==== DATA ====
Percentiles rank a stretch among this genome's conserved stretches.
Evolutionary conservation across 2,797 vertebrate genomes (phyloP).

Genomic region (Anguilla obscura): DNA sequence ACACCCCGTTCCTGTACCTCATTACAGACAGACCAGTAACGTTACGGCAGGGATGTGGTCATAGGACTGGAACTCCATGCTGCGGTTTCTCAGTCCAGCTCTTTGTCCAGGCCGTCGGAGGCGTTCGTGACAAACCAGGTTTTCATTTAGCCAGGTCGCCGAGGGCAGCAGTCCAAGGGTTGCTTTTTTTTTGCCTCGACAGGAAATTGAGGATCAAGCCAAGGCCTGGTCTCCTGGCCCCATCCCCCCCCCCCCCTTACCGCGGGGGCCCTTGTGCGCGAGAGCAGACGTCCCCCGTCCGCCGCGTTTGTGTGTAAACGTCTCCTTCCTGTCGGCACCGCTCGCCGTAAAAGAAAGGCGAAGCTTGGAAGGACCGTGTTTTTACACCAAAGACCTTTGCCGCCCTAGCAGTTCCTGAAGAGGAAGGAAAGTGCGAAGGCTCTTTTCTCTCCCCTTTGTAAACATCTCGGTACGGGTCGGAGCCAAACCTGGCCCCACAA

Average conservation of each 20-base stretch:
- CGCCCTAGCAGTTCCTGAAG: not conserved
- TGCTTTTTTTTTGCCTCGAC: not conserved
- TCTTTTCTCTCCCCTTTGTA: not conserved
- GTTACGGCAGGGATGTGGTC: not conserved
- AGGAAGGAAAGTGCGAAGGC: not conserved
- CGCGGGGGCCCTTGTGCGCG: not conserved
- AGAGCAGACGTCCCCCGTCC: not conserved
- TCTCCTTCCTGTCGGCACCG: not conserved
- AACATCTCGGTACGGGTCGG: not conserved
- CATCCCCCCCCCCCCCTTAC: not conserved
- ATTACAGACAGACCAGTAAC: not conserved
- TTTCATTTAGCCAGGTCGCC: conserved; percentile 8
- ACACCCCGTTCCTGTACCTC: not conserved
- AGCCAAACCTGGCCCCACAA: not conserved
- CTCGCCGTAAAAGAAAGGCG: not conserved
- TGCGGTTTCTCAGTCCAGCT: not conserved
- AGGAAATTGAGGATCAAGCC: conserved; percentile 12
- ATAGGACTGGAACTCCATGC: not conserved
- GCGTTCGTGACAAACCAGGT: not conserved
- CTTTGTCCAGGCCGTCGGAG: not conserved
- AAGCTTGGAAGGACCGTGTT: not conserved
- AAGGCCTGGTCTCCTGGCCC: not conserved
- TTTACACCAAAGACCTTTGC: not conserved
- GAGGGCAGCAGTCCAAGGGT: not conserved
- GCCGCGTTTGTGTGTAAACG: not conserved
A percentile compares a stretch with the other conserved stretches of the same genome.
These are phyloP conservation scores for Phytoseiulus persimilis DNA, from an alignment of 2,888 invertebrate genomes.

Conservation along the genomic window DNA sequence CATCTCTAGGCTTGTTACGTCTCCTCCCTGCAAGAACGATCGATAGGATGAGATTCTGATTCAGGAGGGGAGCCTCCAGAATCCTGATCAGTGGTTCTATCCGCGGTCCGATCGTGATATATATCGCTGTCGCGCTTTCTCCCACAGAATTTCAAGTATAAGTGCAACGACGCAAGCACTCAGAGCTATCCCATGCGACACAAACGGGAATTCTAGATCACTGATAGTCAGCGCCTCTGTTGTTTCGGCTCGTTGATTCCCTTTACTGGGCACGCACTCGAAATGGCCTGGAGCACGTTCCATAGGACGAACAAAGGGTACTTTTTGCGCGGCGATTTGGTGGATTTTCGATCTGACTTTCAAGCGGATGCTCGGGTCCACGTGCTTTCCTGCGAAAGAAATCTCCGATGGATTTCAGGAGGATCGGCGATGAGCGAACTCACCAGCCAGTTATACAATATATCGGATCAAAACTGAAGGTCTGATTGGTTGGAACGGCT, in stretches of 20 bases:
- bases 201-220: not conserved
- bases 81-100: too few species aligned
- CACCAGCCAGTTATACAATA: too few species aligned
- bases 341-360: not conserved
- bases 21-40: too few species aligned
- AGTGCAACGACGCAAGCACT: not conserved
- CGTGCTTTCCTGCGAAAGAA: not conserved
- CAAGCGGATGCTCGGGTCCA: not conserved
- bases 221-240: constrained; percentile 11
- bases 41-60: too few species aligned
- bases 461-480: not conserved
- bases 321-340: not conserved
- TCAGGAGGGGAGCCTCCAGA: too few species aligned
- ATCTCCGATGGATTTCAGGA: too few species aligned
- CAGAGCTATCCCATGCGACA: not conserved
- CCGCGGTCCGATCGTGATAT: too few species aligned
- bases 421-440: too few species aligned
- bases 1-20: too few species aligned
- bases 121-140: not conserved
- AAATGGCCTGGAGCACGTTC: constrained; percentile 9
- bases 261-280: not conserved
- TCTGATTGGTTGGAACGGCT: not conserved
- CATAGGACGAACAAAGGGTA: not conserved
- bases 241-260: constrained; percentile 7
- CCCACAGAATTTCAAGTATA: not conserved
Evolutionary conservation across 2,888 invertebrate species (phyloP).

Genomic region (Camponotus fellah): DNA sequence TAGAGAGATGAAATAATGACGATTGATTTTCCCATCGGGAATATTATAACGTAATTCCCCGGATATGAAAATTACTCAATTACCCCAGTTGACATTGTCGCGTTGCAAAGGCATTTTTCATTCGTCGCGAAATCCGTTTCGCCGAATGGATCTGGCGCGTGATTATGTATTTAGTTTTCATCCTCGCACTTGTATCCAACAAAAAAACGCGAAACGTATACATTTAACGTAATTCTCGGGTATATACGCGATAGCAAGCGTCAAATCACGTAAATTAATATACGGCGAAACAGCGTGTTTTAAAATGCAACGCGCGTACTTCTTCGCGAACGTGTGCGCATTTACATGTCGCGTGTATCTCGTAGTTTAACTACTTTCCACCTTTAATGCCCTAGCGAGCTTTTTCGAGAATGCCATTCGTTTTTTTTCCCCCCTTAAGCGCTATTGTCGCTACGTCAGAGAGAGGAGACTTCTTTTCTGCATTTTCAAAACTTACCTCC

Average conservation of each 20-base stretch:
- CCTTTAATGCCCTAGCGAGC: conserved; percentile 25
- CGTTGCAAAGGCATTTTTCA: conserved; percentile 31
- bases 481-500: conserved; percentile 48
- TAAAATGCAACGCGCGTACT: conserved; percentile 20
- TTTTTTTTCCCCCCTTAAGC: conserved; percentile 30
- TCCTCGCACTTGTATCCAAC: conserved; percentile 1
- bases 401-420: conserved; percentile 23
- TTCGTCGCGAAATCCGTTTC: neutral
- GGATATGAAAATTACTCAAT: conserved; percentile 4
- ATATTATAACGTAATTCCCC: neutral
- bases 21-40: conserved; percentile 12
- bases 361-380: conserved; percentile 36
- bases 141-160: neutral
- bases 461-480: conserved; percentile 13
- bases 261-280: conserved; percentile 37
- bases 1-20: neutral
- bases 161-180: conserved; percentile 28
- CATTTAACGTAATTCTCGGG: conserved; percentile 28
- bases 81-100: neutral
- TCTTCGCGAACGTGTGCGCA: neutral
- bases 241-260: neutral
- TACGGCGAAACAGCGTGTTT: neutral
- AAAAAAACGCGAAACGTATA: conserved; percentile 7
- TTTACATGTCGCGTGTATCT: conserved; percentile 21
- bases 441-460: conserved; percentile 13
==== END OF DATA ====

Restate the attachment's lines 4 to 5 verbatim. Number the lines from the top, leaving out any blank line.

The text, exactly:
Average conservation of each 20-base stretch:
- CGCCCTAGCAGTTCCTGAAG: not conserved